“I saw a yogi remain in the air, several feet above the ground, last night at a group meeting.” My friend, Upendra Mohun Chowdhury, spoke impressively.
I gave him an enthusiastic smile. “Perhaps I can guess his name. Was it Bhaduri Mahasaya, of Upper Circular Road?”
Upendra nodded, a little crestfallen not to be a news-bearer. My inquisitiveness about saints was well-known among my friends; they delighted in setting me on a fresh track.
“I have seen him in remarkable feats. He has expertly mastered the various pranayamas 1 of the ancient eightfold yoga outlined by Patanjali.2 Once Bhaduri Mahasaya performed the Bhastrika Pranayama before me with such amazing force that it seemed an actual storm had arisen in the room! Then he extinguished the thundering breath and remained motionless in a high state of superconsciousness.3 The aura of peace after the storm was vivid beyond forgetting.”
“I heard that the saint never leaves his home.” Upendra’s tone was a trifle incredulous.
“Indeed it is true! He has lived indoors for the past twenty years. He slightly relaxes his self-imposed rule at the times of our holy festivals, when he goes as far as his front sidewalk! The beggars gather there, because Saint Bhaduri is known for his tender heart.”
“A yogi’s body loses its grossness after use of certain pranayamas. Then it will levitate or hop about like a leaping frog. Even saints who do not practice a formal yoga 4 have been known to levitate during a state of intense devotion to God.”
“I would like to know more of this sage. Do you attend his evening meetings?” Upendra’s eyes were sparkling with curiosity.
“Yes, I go often. I am vastly entertained by the wit in his wisdom. Occasionally my prolonged laughter mars the solemnity of his gatherings. The saint is not displeased, but his disciples look daggers!”
On my way home from school that afternoon, I passed Bhaduri Mahasaya’s cloister and decided on a visit. The yogi was inaccessible to the general public. A lone disciple, occupying the ground floor, guarded his master’s privacy. The student was something of a martinet; he now inquired formally if I had an “engagement.” His guru put in an appearance just in time to save me from summary ejection.
“Let Mukunda come when he will.” The sage’s eyes twinkled. “My rule of seclusion is not for my own comfort, but for that of others. Worldly people do not like the candor which shatters their delusions. Saints are not only rare but disconcerting. Even in scripture, they are often found embarrassing!”
I followed Bhaduri Mahasaya to his austere quarters on the top floor, from which he seldom stirred. Masters often ignore the panorama of the world’s ado, out of focus till centered in the ages. The contemporaries of a sage are not alone those of the narrow present.
“Maharishi,5 you are the first yogi I have known who always stays indoors.”
“God plants his saints sometimes in unexpected soil, lest we think we may reduce Him to a rule!”
The sage locked his vibrant body in the lotus posture. In his seventies, he displayed no unpleasing signs of age or sedentary life. Stalwart and straight, he was ideal in every respect. His face was that of a rishi, as described in the ancient texts. Noble-headed, abundantly bearded, he always sat firmly upright, his quiet eyes fixed on Omnipresence.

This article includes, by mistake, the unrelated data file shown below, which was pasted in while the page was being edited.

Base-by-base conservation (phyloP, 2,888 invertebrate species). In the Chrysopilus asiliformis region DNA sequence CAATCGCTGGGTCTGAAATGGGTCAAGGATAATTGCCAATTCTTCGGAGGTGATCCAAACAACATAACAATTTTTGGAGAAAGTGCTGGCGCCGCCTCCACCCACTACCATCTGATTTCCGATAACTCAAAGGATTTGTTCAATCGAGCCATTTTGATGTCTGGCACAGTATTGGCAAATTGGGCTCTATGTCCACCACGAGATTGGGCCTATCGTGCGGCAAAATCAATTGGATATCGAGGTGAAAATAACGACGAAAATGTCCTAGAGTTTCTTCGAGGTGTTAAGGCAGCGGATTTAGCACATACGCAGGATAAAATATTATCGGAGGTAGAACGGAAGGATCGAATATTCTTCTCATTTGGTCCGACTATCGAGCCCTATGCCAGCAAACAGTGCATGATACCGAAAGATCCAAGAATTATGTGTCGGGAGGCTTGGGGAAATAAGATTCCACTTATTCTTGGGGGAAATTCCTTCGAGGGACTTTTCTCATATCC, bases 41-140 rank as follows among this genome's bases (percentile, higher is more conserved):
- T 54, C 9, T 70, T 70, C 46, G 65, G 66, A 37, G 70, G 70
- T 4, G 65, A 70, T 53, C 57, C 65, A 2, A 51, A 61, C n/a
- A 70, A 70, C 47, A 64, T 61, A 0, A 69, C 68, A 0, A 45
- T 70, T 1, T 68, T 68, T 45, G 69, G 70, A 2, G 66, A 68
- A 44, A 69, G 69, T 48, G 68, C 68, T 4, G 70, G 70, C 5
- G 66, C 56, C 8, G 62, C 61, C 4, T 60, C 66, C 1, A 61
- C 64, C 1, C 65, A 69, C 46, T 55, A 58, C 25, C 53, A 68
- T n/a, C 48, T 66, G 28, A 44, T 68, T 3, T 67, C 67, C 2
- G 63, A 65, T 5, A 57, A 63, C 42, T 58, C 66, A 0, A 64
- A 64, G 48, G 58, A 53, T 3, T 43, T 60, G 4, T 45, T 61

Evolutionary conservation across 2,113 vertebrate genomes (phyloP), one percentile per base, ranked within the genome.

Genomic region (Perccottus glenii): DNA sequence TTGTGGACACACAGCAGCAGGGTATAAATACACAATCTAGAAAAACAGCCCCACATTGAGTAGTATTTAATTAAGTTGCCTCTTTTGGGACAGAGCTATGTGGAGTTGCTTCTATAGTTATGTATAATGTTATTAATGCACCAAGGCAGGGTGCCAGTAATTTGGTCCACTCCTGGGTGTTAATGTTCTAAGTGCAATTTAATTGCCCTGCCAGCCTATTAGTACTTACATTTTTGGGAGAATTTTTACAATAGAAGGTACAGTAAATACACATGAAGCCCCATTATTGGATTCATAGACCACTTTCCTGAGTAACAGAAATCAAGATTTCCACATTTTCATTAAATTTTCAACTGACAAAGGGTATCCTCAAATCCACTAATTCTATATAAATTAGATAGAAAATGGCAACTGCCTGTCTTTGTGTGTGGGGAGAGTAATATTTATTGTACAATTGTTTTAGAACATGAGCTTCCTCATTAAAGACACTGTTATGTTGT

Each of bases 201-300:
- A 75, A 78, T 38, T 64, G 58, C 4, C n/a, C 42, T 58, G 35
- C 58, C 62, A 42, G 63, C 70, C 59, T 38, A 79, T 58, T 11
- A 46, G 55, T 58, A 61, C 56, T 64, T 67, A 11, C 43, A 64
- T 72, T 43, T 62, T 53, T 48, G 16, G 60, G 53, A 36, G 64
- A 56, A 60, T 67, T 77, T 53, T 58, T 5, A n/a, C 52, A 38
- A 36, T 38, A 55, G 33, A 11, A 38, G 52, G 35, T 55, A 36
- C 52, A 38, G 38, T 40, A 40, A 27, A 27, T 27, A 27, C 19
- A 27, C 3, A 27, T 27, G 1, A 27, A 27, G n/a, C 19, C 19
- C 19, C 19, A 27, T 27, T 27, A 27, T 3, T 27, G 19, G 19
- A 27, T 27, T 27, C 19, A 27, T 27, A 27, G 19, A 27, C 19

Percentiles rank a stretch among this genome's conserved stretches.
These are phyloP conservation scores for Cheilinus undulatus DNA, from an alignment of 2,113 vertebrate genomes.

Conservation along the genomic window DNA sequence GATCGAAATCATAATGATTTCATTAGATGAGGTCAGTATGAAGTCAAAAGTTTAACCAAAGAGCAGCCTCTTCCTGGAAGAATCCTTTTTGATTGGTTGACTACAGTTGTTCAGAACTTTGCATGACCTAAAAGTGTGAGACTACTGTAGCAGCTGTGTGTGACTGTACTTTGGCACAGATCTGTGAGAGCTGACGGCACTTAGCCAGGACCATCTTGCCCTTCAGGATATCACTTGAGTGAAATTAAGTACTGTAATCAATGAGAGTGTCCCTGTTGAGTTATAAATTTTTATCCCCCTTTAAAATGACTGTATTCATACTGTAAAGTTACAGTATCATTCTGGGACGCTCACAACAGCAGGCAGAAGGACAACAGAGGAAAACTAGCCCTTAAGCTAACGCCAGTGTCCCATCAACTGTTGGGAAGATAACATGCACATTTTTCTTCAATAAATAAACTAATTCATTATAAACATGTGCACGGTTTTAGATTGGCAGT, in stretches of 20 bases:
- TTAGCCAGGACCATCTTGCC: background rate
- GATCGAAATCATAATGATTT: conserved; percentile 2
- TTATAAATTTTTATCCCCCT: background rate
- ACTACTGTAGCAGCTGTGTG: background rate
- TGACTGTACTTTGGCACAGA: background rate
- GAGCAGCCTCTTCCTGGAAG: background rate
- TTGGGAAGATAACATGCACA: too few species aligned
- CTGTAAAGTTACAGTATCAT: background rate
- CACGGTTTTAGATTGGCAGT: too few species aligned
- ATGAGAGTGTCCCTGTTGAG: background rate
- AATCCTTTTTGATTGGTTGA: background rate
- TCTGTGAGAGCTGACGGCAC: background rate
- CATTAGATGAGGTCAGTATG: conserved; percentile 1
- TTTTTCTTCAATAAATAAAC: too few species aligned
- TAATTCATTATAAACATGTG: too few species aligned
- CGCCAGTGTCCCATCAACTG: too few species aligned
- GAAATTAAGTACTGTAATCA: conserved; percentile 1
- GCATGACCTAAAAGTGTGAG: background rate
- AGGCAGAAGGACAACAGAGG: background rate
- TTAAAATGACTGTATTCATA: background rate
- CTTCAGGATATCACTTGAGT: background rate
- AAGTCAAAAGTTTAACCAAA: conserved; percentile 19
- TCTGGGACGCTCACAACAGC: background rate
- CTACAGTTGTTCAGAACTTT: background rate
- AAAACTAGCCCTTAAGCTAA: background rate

“You go often into the silence, but have you developed anubhava?”6 He was reminding me to love God more than meditation. “Do not mistake the technique for the Goal.”
He offered me some mangoes. With that good-humored wit that I found so delightful in his grave nature, he remarked, “People in general are more fond of Jala Yoga (union with food) than of Dhyana Yoga (union with God).”
His yogic pun affected me uproariously.
“What a laugh you have!” An affectionate gleam came into his gaze. His own face was always serious, yet touched with an ecstatic smile. His large, lotus eyes held a hidden divine laughter.
“Those letters come from far-off America.” The sage indicated several thick envelopes on a table. “I correspond with a few societies there whose members are interested in yoga. They are discovering India anew, with a better sense of direction than Columbus! I am glad to help them. The knowledge of yoga is free to all who will receive, like the ungarnishable daylight.
“What rishis perceived as essential for human salvation need not be diluted for the West. Alike in soul though diverse in outer experience, neither West nor East will flourish if some form of disciplinary yoga be not practiced.”
The saint held me with his tranquil eyes. I did not realize that his speech was a veiled prophetic guidance. It is only now, as I write these words, that I understand the full meaning in the casual intimations he often gave me that someday I would carry India’s teachings to America.
“Maharishi, I wish you would write a book on yoga for the benefit of the world.”
“I am training disciples. They and their students will be living volumes, proof against the natural disintegrations of time and the unnatural interpretations of the critics.” Bhaduri’s wit put me into another gale of laughter.
I remained alone with the yogi until his disciples arrived in the evening. Bhaduri Mahasaya entered one of his inimitable discourses. Like a peaceful flood, he swept away the mental debris of his listeners, floating them Godward. His striking parables were expressed in a flawless Bengali.